‘Lunacy’ is a Slick Challenge for FIRST Robotics Teams

There is at least one thing that every participant of the 2009 FIRST Robotics Competition is trying to find: traction.
FIRST (For Inspiration and Recognition of Science and Technology) launched its 18th season Jan. 3 with a kickoff of this year’s robotics game challenge called “Lunacy.”
Teams were shown the game field and given a kit of parts made up of motors, batteries, a control system and a mix of automation components – but no instructions.
Working with mentors, students have six weeks to design, build, program and test their robots to meet the season’s engineering challenge.
Lunacy is played on a 54’x27’ low-friction field. Robots are equipped with slippery wheels and payload trailers. Lunacy game pieces are “Orbit Balls” designated as Moon Rocks, Empty Cells, or Super Cells. Two three-team robot alliances collect and score Orbit Balls in trailers attached to the opposing teams’ robots. Human players are positioned around the perimeter of the arena and can score from their stations. Robots are autonomous during the first 15 seconds of play and teleoperated for the remaining two minutes.
“The difference this year is you have to use extra slick wheels and the ground is extra slick,” said Roy Dayan, vice president of robotic design on the Tulsa Engineering Academy at Memorial High School team. “It’s kind of like the teams in the north are lucky because they have all this practice driving on ice. I feel bad for the Mexico teams – they are going to be at a disadvantage.”
“Collisions are to be expected,” added Victoria Stiles, vice president of marketing for the Memorial team.
Kyle Lawler, student team leader of the Tulsa Technology Center Riverside Airport team, agreed that trying to find friction on the field would be the greatest challenge.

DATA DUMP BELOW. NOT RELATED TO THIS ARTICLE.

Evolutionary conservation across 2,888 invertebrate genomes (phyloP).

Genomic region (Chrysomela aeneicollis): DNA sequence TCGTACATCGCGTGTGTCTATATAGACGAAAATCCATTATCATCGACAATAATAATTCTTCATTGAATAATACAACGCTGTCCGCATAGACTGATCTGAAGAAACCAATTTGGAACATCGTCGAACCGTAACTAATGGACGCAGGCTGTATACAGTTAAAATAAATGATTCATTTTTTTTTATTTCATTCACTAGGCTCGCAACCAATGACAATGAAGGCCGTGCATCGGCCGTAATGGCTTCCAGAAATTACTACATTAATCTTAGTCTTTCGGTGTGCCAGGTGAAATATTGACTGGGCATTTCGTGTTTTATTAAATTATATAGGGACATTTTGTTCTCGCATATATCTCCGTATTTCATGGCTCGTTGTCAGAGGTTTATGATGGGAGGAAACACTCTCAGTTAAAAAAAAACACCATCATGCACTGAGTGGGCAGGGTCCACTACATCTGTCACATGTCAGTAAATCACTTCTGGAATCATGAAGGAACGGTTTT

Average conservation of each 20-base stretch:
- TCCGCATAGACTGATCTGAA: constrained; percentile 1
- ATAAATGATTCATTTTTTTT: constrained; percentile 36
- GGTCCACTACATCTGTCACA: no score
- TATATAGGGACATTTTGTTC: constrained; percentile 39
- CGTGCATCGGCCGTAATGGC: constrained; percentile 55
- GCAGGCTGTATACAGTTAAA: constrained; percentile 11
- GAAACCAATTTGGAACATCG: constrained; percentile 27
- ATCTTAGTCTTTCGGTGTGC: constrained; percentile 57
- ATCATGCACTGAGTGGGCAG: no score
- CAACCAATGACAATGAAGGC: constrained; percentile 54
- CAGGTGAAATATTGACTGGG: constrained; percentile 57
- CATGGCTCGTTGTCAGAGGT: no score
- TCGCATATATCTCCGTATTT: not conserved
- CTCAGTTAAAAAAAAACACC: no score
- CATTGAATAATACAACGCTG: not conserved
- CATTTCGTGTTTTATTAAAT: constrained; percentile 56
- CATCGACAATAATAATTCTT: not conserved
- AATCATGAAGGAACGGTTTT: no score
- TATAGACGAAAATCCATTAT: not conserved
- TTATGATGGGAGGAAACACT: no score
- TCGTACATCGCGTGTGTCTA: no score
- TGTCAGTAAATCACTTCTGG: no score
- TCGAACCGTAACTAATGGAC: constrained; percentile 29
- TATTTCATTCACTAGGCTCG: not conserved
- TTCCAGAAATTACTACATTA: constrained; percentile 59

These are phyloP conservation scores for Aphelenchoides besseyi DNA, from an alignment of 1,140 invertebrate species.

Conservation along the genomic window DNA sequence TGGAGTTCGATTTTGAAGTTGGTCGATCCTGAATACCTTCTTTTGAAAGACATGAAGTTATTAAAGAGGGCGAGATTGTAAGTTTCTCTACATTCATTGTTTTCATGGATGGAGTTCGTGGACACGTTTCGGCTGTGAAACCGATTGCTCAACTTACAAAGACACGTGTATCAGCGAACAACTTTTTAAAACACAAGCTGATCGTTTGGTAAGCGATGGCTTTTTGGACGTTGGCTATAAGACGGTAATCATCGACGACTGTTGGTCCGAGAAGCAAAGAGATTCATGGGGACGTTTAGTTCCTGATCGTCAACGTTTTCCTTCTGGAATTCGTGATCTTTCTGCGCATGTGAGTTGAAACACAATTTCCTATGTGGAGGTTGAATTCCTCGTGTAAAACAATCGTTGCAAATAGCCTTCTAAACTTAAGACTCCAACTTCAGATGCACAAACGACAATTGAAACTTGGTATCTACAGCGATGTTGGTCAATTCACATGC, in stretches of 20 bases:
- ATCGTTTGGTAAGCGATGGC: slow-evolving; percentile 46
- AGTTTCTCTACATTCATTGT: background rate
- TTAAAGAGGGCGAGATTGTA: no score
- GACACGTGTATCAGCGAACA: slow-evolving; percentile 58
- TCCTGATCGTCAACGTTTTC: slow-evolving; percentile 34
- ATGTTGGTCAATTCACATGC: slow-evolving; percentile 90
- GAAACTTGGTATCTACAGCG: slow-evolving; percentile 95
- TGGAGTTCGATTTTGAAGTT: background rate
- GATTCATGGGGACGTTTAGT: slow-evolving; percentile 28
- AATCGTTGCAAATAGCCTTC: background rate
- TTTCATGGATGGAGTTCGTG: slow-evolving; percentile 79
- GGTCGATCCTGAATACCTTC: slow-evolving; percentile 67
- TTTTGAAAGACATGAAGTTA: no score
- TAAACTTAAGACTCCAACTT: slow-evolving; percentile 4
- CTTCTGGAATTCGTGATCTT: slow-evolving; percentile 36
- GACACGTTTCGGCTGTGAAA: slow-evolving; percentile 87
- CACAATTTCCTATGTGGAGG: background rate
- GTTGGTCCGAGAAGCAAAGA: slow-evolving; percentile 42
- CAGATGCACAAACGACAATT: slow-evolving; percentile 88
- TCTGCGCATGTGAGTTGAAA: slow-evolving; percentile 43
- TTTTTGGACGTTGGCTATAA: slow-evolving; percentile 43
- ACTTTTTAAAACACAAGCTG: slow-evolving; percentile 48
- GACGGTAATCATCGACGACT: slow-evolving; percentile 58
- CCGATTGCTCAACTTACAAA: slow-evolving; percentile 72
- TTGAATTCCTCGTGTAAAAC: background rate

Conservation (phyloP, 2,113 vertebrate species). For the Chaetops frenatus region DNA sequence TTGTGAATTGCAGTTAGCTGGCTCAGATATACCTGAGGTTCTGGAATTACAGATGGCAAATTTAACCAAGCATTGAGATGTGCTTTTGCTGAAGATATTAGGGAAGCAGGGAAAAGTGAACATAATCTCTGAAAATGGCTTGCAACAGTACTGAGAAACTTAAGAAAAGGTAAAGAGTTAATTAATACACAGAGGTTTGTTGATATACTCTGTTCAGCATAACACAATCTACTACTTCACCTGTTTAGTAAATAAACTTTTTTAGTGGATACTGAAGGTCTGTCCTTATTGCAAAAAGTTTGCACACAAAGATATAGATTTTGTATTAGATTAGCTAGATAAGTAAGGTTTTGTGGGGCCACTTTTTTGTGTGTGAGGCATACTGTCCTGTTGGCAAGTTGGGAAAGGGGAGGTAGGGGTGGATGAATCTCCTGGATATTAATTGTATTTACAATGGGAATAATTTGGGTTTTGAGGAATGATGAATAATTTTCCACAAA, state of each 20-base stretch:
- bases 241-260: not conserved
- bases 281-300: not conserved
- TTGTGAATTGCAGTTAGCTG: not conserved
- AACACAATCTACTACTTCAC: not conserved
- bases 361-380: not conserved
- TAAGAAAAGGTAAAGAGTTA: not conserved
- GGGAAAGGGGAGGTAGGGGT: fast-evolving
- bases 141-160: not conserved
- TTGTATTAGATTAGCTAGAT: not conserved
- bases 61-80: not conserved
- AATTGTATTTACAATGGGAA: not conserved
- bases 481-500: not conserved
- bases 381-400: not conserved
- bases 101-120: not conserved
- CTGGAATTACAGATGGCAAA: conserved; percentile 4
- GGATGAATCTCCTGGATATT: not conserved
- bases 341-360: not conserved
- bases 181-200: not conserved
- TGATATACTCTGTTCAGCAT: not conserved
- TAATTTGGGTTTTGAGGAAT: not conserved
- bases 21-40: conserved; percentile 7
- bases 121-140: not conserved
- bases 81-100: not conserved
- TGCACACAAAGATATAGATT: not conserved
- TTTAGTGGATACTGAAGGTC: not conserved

“We have a purchase order on the floor materials,” he said.
TTC Riverside team mentor Phyllis White said the team members’ home court gives them some options for driving practice that they plan to share with other regional teams in a scrimmage Feb. 14.
“We probably won’t get enough (FRP flooring) to get a whole playing field because it is $30 a sheet,” she said. “But out in the hangar we have some nice slick concrete floors. We are going to simulate that and do some comparisons.”
The TTC Riverside team is also looking for input from team mentor Mike Powers, an engineer with Willbros Engineers, Inc., on creating code “to use some feedback loops and try to do some traction control or anti-skid,” White said.
She said the team’s plan is to keep it simple, concentrate on building a defensive robot and count on the human player for scoring.
“We learned last year not to try to take on more than we can accomplish in the six weeks. We are planning on defensive only, not looking to score,” she said. “It looks like in the game this year the human player is going to be very important.”
“It’s not all about winning. It’s not all about just making a robot,” she said. “There are some good lesson learned things that we don’t want to repeat.”
“Don’t be overweight,” added Lawler. ?′
— Stephen Hillman

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